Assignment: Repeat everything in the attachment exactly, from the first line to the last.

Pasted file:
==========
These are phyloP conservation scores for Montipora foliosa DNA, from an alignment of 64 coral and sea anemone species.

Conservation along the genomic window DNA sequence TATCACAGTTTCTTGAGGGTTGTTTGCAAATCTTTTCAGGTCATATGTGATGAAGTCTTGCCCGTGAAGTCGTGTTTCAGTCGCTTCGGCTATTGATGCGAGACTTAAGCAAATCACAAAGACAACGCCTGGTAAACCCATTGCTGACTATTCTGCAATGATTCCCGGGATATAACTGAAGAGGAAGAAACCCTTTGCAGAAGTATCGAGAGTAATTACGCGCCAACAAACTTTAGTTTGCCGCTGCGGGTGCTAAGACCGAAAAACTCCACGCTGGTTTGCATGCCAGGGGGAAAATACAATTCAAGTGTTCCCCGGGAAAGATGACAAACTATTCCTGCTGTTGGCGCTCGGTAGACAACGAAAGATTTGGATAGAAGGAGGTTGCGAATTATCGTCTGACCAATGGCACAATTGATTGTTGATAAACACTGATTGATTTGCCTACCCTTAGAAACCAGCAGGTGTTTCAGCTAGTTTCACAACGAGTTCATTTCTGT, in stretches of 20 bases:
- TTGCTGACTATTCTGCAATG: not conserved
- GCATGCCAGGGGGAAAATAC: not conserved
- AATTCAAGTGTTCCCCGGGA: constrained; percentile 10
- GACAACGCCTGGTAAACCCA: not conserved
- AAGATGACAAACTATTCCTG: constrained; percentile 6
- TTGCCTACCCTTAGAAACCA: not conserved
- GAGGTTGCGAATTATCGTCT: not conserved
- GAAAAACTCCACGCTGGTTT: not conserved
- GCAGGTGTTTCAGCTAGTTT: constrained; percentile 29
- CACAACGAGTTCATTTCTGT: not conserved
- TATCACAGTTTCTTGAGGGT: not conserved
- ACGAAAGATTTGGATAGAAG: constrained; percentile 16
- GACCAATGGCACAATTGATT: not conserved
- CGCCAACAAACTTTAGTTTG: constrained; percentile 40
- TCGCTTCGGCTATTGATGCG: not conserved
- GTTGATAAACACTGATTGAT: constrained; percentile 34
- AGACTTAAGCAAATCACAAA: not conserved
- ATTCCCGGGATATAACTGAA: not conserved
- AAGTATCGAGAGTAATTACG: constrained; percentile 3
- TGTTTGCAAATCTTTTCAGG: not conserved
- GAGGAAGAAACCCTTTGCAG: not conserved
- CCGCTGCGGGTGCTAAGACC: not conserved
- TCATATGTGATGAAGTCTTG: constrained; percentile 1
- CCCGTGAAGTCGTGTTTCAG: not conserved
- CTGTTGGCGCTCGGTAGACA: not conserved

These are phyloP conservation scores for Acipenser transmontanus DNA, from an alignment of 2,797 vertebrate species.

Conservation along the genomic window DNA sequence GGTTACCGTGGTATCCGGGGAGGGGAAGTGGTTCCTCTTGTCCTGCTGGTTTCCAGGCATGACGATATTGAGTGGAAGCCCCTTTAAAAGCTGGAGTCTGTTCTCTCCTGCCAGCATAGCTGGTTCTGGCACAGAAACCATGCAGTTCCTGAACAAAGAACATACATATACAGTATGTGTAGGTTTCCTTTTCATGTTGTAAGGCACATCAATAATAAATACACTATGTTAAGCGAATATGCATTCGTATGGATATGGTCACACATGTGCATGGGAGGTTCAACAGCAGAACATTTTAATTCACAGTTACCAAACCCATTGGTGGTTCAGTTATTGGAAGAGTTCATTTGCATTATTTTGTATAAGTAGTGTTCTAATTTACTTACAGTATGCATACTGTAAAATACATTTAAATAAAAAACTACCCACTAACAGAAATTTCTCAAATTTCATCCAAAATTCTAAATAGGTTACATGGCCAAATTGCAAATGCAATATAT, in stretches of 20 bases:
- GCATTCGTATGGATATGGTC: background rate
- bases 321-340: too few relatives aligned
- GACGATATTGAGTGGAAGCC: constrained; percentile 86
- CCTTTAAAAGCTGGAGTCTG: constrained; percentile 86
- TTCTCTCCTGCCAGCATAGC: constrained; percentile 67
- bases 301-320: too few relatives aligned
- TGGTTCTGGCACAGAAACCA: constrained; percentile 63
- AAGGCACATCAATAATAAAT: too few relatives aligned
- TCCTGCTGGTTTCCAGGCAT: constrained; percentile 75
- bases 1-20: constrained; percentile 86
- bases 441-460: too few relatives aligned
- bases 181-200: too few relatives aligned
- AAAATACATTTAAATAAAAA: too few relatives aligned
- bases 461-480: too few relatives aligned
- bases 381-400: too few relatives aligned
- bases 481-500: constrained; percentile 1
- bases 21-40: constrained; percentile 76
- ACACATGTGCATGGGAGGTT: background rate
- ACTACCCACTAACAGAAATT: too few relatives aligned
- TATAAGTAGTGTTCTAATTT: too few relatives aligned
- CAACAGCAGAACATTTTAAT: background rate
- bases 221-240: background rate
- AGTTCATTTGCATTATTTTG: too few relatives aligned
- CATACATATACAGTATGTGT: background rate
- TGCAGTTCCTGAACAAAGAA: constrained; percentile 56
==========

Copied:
These are phyloP conservation scores for Montipora foliosa DNA, from an alignment of 64 coral and sea anemone species.

Conservation along the genomic window DNA sequence TATCACAGTTTCTTGAGGGTTGTTTGCAAATCTTTTCAGGTCATATGTGATGAAGTCTTGCCCGTGAAGTCGTGTTTCAGTCGCTTCGGCTATTGATGCGAGACTTAAGCAAATCACAAAGACAACGCCTGGTAAACCCATTGCTGACTATTCTGCAATGATTCCCGGGATATAACTGAAGAGGAAGAAACCCTTTGCAGAAGTATCGAGAGTAATTACGCGCCAACAAACTTTAGTTTGCCGCTGCGGGTGCTAAGACCGAAAAACTCCACGCTGGTTTGCATGCCAGGGGGAAAATACAATTCAAGTGTTCCCCGGGAAAGATGACAAACTATTCCTGCTGTTGGCGCTCGGTAGACAACGAAAGATTTGGATAGAAGGAGGTTGCGAATTATCGTCTGACCAATGGCACAATTGATTGTTGATAAACACTGATTGATTTGCCTACCCTTAGAAACCAGCAGGTGTTTCAGCTAGTTTCACAACGAGTTCATTTCTGT, in stretches of 20 bases:
- TTGCTGACTATTCTGCAATG: not conserved
- GCATGCCAGGGGGAAAATAC: not conserved
- AATTCAAGTGTTCCCCGGGA: constrained; percentile 10
- GACAACGCCTGGTAAACCCA: not conserved
- AAGATGACAAACTATTCCTG: constrained; percentile 6
- TTGCCTACCCTTAGAAACCA: not conserved
- GAGGTTGCGAATTATCGTCT: not conserved
- GAAAAACTCCACGCTGGTTT: not conserved
- GCAGGTGTTTCAGCTAGTTT: constrained; percentile 29
- CACAACGAGTTCATTTCTGT: not conserved
- TATCACAGTTTCTTGAGGGT: not conserved
- ACGAAAGATTTGGATAGAAG: constrained; percentile 16
- GACCAATGGCACAATTGATT: not conserved
- CGCCAACAAACTTTAGTTTG: constrained; percentile 40
- TCGCTTCGGCTATTGATGCG: not conserved
- GTTGATAAACACTGATTGAT: constrained; percentile 34
- AGACTTAAGCAAATCACAAA: not conserved
- ATTCCCGGGATATAACTGAA: not conserved
- AAGTATCGAGAGTAATTACG: constrained; percentile 3
- TGTTTGCAAATCTTTTCAGG: not conserved
- GAGGAAGAAACCCTTTGCAG: not conserved
- CCGCTGCGGGTGCTAAGACC: not conserved
- TCATATGTGATGAAGTCTTG: constrained; percentile 1
- CCCGTGAAGTCGTGTTTCAG: not conserved
- CTGTTGGCGCTCGGTAGACA: not conserved

These are phyloP conservation scores for Acipenser transmontanus DNA, from an alignment of 2,797 vertebrate species.

Conservation along the genomic window DNA sequence GGTTACCGTGGTATCCGGGGAGGGGAAGTGGTTCCTCTTGTCCTGCTGGTTTCCAGGCATGACGATATTGAGTGGAAGCCCCTTTAAAAGCTGGAGTCTGTTCTCTCCTGCCAGCATAGCTGGTTCTGGCACAGAAACCATGCAGTTCCTGAACAAAGAACATACATATACAGTATGTGTAGGTTTCCTTTTCATGTTGTAAGGCACATCAATAATAAATACACTATGTTAAGCGAATATGCATTCGTATGGATATGGTCACACATGTGCATGGGAGGTTCAACAGCAGAACATTTTAATTCACAGTTACCAAACCCATTGGTGGTTCAGTTATTGGAAGAGTTCATTTGCATTATTTTGTATAAGTAGTGTTCTAATTTACTTACAGTATGCATACTGTAAAATACATTTAAATAAAAAACTACCCACTAACAGAAATTTCTCAAATTTCATCCAAAATTCTAAATAGGTTACATGGCCAAATTGCAAATGCAATATAT, in stretches of 20 bases:
- GCATTCGTATGGATATGGTC: background rate
- bases 321-340: too few relatives aligned
- GACGATATTGAGTGGAAGCC: constrained; percentile 86
- CCTTTAAAAGCTGGAGTCTG: constrained; percentile 86
- TTCTCTCCTGCCAGCATAGC: constrained; percentile 67
- bases 301-320: too few relatives aligned
- TGGTTCTGGCACAGAAACCA: constrained; percentile 63
- AAGGCACATCAATAATAAAT: too few relatives aligned
- TCCTGCTGGTTTCCAGGCAT: constrained; percentile 75
- bases 1-20: constrained; percentile 86
- bases 441-460: too few relatives aligned
- bases 181-200: too few relatives aligned
- AAAATACATTTAAATAAAAA: too few relatives aligned
- bases 461-480: too few relatives aligned
- bases 381-400: too few relatives aligned
- bases 481-500: constrained; percentile 1
- bases 21-40: constrained; percentile 76
- ACACATGTGCATGGGAGGTT: background rate
- ACTACCCACTAACAGAAATT: too few relatives aligned
- TATAAGTAGTGTTCTAATTT: too few relatives aligned
- CAACAGCAGAACATTTTAAT: background rate
- bases 221-240: background rate
- AGTTCATTTGCATTATTTTG: too few relatives aligned
- CATACATATACAGTATGTGT: background rate
- TGCAGTTCCTGAACAAAGAA: constrained; percentile 56